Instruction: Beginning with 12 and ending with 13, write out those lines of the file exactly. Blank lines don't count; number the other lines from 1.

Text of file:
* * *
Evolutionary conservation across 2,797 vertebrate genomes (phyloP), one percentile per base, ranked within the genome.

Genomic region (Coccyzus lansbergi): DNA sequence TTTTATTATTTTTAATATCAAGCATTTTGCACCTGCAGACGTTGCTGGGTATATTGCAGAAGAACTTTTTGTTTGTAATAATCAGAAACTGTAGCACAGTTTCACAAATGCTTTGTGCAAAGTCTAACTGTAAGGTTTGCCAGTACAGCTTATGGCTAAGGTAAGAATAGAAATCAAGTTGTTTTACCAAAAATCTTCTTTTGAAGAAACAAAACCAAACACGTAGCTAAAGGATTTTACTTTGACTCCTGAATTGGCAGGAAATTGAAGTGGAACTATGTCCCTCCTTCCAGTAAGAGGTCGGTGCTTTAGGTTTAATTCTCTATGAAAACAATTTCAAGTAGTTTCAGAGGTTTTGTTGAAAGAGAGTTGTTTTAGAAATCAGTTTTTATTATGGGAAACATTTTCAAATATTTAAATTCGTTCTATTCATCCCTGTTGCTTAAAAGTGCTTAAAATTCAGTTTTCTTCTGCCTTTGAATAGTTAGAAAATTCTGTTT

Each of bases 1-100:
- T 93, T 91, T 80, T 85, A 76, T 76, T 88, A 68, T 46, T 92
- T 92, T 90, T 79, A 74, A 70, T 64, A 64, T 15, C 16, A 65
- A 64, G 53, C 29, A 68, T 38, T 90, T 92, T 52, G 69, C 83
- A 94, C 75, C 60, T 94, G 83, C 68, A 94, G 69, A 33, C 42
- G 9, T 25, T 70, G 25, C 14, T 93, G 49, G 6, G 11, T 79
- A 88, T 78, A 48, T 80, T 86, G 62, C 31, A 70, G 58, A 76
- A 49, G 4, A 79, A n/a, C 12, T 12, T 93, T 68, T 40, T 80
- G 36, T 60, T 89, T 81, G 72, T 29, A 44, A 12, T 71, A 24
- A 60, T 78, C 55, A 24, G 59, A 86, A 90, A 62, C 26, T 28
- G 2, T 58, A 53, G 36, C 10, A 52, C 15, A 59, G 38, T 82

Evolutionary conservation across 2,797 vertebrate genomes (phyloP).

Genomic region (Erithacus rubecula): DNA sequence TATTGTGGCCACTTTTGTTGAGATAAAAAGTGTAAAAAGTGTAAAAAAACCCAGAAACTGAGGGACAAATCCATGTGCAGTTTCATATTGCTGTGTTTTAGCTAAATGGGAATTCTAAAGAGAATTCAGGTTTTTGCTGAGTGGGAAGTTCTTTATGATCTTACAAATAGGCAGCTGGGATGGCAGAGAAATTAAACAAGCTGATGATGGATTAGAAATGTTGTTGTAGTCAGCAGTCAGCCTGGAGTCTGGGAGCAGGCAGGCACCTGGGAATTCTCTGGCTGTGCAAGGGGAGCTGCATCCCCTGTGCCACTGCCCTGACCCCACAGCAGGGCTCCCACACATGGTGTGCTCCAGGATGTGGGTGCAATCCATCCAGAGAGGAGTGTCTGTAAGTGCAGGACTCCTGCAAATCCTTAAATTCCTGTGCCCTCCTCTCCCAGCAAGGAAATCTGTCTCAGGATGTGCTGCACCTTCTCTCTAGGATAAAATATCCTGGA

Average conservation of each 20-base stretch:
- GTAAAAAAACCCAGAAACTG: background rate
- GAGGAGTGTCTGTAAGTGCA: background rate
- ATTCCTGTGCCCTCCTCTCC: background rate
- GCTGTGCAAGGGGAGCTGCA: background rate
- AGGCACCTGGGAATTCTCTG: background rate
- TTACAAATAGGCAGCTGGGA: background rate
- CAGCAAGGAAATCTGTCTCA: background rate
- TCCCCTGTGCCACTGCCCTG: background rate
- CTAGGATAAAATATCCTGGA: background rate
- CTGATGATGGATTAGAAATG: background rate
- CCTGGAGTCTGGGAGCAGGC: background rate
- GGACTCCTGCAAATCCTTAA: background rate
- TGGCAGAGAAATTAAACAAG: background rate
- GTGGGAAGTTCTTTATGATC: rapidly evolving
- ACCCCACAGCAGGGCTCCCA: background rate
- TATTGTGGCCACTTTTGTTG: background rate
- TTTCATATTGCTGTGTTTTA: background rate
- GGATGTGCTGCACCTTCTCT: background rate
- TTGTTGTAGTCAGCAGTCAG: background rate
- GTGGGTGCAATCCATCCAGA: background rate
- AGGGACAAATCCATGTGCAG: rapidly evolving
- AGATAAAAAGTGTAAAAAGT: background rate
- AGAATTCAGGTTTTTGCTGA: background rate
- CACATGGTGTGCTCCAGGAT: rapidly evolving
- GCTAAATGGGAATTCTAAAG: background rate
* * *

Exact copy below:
- A 60, T 78, C 55, A 24, G 59, A 86, A 90, A 62, C 26, T 28
- G 2, T 58, A 53, G 36, C 10, A 52, C 15, A 59, G 38, T 82